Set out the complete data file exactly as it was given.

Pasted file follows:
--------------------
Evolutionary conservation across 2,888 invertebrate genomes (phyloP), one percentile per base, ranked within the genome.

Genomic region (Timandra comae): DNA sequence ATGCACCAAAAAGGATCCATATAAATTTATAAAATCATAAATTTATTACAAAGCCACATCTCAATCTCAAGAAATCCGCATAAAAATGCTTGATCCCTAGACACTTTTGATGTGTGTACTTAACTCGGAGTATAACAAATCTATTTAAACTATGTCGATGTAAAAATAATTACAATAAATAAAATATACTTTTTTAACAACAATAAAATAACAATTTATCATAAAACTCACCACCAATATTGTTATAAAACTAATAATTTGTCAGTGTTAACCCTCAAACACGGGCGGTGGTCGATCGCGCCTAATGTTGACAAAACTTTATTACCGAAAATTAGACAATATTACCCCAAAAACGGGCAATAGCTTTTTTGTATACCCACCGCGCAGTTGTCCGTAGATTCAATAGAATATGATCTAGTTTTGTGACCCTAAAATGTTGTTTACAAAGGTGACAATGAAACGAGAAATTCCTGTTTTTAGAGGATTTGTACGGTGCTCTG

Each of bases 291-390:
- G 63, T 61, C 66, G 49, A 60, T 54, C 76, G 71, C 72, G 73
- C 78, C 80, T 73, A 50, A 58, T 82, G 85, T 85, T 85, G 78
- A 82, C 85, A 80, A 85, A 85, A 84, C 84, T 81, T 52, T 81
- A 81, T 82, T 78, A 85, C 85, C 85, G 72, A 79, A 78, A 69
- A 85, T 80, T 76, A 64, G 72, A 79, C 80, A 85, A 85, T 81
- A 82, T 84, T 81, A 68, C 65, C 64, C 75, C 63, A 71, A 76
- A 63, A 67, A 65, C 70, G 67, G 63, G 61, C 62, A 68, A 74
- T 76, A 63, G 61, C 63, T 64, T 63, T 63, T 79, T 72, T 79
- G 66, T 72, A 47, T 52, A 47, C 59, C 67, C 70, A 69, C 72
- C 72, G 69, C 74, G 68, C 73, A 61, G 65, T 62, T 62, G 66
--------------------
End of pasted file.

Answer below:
Evolutionary conservation across 2,888 invertebrate genomes (phyloP), one percentile per base, ranked within the genome.

Genomic region (Timandra comae): DNA sequence ATGCACCAAAAAGGATCCATATAAATTTATAAAATCATAAATTTATTACAAAGCCACATCTCAATCTCAAGAAATCCGCATAAAAATGCTTGATCCCTAGACACTTTTGATGTGTGTACTTAACTCGGAGTATAACAAATCTATTTAAACTATGTCGATGTAAAAATAATTACAATAAATAAAATATACTTTTTTAACAACAATAAAATAACAATTTATCATAAAACTCACCACCAATATTGTTATAAAACTAATAATTTGTCAGTGTTAACCCTCAAACACGGGCGGTGGTCGATCGCGCCTAATGTTGACAAAACTTTATTACCGAAAATTAGACAATATTACCCCAAAAACGGGCAATAGCTTTTTTGTATACCCACCGCGCAGTTGTCCGTAGATTCAATAGAATATGATCTAGTTTTGTGACCCTAAAATGTTGTTTACAAAGGTGACAATGAAACGAGAAATTCCTGTTTTTAGAGGATTTGTACGGTGCTCTG

Each of bases 291-390:
- G 63, T 61, C 66, G 49, A 60, T 54, C 76, G 71, C 72, G 73
- C 78, C 80, T 73, A 50, A 58, T 82, G 85, T 85, T 85, G 78
- A 82, C 85, A 80, A 85, A 85, A 84, C 84, T 81, T 52, T 81
- A 81, T 82, T 78, A 85, C 85, C 85, G 72, A 79, A 78, A 69
- A 85, T 80, T 76, A 64, G 72, A 79, C 80, A 85, A 85, T 81
- A 82, T 84, T 81, A 68, C 65, C 64, C 75, C 63, A 71, A 76
- A 63, A 67, A 65, C 70, G 67, G 63, G 61, C 62, A 68, A 74
- T 76, A 63, G 61, C 63, T 64, T 63, T 63, T 79, T 72, T 79
- G 66, T 72, A 47, T 52, A 47, C 59, C 67, C 70, A 69, C 72
- C 72, G 69, C 74, G 68, C 73, A 61, G 65, T 62, T 62, G 66